It could replace any teams that go to the Big Ten, but could it keep its BCS conference designation? Everything is on the table.
"Why couldn't we do something with Notre Dame in football, where they aren't a member but they schedule groups of teams in our conference?" Marinatto asked the Boston Globe. "Why couldn't we do more with television, and have a Big East television network?
"We need a new way of thinking. Strategic thinking. We need to be proactive rather than reactive, and develop our assets."
If you really want to get optimistic about the Big East, consider that Sen. Jay Rockefeller's son is married to Paul Tagliabue's daughter. Tagliabue just became a consultant for the Big East on long-term planning. Rockefeller is chairman of the Senate Commerce, Science and Transportation Committee.
Hey, it's nice to have friends in high places.
Three BCS bowls: BCS leagues are limited to two BCS bowls -- one automatic bid for its champion and one other at-large bid if it meets certain qualification standards.
What's to keep a 16-team Big Ten from asking for, no, demanding that the BCS rescind that rule? If the object of expansion (at least for the Big Ten) is to take over college athletics, then why limit yourself? A 16-team conference big enough and powerful enough could conceivably produce three BCS bowl teams.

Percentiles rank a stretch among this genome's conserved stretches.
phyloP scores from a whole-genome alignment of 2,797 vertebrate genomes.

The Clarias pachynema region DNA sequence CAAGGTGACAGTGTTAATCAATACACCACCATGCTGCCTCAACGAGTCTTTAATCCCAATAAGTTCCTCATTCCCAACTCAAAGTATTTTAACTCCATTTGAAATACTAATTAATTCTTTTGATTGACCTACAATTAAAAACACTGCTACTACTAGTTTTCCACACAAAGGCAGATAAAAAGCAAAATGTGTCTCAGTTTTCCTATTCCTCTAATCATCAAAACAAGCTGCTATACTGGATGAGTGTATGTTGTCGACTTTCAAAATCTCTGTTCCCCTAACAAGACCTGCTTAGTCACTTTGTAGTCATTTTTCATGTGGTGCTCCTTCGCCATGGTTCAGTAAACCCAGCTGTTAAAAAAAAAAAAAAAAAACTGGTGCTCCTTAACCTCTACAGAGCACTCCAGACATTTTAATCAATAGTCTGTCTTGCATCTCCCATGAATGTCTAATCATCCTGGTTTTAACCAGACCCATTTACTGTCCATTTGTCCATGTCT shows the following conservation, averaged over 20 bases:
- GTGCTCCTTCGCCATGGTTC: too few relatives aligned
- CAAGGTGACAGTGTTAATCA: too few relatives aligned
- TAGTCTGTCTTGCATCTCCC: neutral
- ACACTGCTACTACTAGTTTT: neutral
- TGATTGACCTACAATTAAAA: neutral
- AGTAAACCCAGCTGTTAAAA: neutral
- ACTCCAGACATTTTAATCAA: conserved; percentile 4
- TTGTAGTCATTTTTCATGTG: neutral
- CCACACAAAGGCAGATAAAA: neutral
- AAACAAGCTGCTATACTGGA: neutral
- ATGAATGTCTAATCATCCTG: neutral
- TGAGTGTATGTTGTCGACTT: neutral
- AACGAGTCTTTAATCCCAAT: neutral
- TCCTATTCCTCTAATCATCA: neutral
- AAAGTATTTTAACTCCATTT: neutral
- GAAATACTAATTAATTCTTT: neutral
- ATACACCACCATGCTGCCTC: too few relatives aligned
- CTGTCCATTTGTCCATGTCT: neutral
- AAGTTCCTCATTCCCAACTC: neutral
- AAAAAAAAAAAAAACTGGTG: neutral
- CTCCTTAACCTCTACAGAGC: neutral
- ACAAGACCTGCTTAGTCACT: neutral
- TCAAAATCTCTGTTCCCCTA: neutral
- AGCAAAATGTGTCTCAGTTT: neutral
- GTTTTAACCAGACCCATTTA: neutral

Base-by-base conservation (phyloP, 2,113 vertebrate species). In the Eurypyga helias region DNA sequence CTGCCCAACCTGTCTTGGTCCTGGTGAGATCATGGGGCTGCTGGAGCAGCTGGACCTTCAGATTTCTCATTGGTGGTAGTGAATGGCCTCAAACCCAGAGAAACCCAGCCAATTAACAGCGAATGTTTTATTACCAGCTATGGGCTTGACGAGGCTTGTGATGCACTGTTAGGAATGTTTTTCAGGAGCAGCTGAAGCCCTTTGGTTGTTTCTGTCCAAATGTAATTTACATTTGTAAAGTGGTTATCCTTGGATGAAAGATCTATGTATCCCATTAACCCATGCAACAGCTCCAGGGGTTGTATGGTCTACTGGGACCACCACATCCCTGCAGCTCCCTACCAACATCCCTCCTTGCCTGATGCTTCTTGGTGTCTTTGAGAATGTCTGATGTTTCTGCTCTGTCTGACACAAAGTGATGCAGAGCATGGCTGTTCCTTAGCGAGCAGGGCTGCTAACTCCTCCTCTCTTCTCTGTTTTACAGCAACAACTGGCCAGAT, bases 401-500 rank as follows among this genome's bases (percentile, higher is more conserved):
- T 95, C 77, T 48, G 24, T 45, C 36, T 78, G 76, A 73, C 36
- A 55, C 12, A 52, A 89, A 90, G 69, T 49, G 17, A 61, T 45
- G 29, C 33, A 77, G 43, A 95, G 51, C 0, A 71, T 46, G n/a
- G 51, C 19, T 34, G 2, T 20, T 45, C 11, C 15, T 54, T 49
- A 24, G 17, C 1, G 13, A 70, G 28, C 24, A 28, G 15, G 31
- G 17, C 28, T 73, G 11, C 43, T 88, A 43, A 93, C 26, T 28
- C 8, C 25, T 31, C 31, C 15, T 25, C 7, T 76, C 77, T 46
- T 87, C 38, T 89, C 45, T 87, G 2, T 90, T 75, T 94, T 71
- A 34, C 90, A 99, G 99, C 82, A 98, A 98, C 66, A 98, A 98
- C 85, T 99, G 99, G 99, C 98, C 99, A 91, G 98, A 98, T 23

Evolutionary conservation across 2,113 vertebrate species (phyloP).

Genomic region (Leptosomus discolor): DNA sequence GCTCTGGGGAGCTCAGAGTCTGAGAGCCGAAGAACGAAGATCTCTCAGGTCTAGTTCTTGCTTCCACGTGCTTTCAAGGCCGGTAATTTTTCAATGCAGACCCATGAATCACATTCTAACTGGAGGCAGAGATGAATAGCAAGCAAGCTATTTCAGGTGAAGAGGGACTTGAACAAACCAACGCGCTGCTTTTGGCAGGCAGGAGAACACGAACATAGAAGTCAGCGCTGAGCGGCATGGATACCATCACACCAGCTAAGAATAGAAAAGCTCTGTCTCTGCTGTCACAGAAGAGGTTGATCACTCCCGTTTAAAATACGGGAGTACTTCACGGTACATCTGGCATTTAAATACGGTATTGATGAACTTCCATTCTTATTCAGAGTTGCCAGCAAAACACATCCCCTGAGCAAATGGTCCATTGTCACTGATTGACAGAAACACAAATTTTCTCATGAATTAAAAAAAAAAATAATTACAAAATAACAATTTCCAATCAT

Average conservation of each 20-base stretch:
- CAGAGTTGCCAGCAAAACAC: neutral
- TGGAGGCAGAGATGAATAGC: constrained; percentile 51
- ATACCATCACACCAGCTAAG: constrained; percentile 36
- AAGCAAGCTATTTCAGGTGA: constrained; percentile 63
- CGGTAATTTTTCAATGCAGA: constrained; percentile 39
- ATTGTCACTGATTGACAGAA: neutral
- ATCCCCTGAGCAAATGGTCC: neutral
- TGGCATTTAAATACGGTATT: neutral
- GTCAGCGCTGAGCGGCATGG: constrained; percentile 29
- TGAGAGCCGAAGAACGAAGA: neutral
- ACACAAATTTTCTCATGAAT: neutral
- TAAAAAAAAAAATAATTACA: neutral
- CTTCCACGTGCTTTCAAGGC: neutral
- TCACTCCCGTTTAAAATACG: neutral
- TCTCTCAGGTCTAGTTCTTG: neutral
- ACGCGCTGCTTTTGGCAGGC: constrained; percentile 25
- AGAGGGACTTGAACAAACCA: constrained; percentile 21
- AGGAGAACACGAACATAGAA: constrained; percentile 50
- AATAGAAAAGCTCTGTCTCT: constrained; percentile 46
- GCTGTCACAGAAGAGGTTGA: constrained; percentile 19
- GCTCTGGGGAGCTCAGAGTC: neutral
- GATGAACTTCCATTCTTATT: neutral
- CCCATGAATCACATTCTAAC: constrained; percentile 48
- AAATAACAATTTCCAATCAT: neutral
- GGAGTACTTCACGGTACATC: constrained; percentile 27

If you're a conference big and powerful enough, the logical conclusion is that two BCS bowls aren't enough.
"That's a cart-horse thing," Big Ten commissioner Jim Delany said. "I'm not going into the hypothetical."
The first 16-team league: There has been one in football. From 1996-98 the WAC had 16 teams in all sports. (The Big East has a 16-team league today in basketball.)
|Can you imagine an expansion world where Michigan and Ohio State don't meet every year? (Getty Images)|
After those three seasons, five old-line members (Air Force, BYU, Colorado State, Utah and Wyoming) felt that the league's athletic and academic integrity had been compromised. WAC presidents were so anxious to expand that they didn't have an idea of how to divide teams into divisions. Schools eventually went into four-team "quads" for scheduling purposes.
Those five schools were ultimately joined by New Mexico, San Diego State and UNLV in 1999, breaking away to create the Mountain West.